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Opponent no more – Maidana wows to make history

Photo by Paul Hernandes

Photo by Paul Hernandes

 

Hard punching brawler from Argentine, Marcos Maidana was brought to United States in 2009 to be an opponent for fast rising American star, “Vicious” Victor Ortiz. El Chino was seconds away from becoming just that (an opponent) during his July 27th collision with Ortiz at the famed Staples Center in Los Angeles. Down once in the first and twice in the second stanza, hard as a cobble-stone Maidana kept getting up and fighting back and by the sixth round he made a lot of fans in United States when he forced Victor Ortiz to quit the contest.

Still, in spite of his ever growing popularity and all out aggressive, crowd pleasing style, Maidana had to play the role of an opponent on many occasions, such as his encounter with Amir Khan in 2010 or his welterweight debut against Devon Alexander in 2012. Maidana’s best performance as an opponent took place in December of last year in San Antonio Texas when he faced off with then considered by most Mayweather apparent, Adrien Broner. Heavy underdog, El Chino could care less about the odds. He stunned the boxing world by mopping the floor with young rising star, dropping him twice during the fight and registering the most impressive victory of his career up to date.

“I’m going to make history September 13th,” said Maidana (35-4,31KO’S) during recent international telephone conference. Still an opponent, Maidana is scheduled to face, for the second time this year, pound for pound best, Floyd “Money “Mayweather (46-0,26KO’S). Twelve rounds WBC welterweight championship contest will be televised live by Showtime PPV from the Mecca of Boxing, MGM Grand Garden Arena in Las Vegas.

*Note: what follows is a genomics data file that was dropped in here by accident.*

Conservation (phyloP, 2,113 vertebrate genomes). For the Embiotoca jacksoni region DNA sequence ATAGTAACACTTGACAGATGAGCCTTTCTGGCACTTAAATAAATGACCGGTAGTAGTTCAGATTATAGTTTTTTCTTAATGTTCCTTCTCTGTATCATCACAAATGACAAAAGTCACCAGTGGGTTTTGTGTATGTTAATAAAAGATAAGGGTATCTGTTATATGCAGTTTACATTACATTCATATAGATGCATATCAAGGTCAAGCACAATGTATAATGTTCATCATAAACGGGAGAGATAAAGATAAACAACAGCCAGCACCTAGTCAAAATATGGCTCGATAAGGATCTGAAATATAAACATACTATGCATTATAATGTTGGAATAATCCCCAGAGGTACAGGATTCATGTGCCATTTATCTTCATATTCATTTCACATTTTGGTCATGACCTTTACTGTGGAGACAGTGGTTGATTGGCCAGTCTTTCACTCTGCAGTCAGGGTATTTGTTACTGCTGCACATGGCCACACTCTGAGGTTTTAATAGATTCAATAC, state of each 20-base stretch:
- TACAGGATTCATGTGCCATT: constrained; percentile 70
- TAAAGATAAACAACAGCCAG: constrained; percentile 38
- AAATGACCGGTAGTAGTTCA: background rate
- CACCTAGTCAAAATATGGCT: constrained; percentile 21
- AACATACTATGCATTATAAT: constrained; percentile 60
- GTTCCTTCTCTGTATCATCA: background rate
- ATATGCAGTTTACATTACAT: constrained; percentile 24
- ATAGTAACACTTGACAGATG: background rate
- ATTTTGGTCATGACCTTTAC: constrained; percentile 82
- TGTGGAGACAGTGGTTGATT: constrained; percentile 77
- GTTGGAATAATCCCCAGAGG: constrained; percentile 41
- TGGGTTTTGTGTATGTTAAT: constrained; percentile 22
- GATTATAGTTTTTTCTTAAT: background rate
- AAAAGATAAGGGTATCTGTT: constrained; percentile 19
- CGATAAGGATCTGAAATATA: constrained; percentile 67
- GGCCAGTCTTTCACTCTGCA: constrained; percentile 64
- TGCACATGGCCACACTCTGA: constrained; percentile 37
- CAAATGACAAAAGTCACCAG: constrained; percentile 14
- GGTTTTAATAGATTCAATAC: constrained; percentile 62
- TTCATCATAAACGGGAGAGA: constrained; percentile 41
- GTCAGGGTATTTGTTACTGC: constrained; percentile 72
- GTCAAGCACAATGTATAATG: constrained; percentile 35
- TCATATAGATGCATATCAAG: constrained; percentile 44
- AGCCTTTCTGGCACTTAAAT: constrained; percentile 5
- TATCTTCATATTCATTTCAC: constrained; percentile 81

Maidana earned this gig by stunning the boxing world once again in May of this year when he gave Mayweather Jr. all he could handle in their first encounter. El Chino lost by split decision, but Floyd had to dig real deep and a self proclaimed the best ever knew he was in a fight of his life. Despite a great performance and a split decision in their first fight Maidana is still a heavy underdog in the upcoming rematch. Experts and odds makers alike simply do not believe that Maidana could do any better or that he could get a decision against Mayweather in Las Vegas. “I think I can win by decision or by knockout,” said Maidana who has proven experts wrong on more than one occasion:” We had a split decision and I feel I just have to make a few adjustments. My distance control wasn’t great. I smothered my punches. I’m not sure I ever really hurt him. This time I’ll keep my distance.”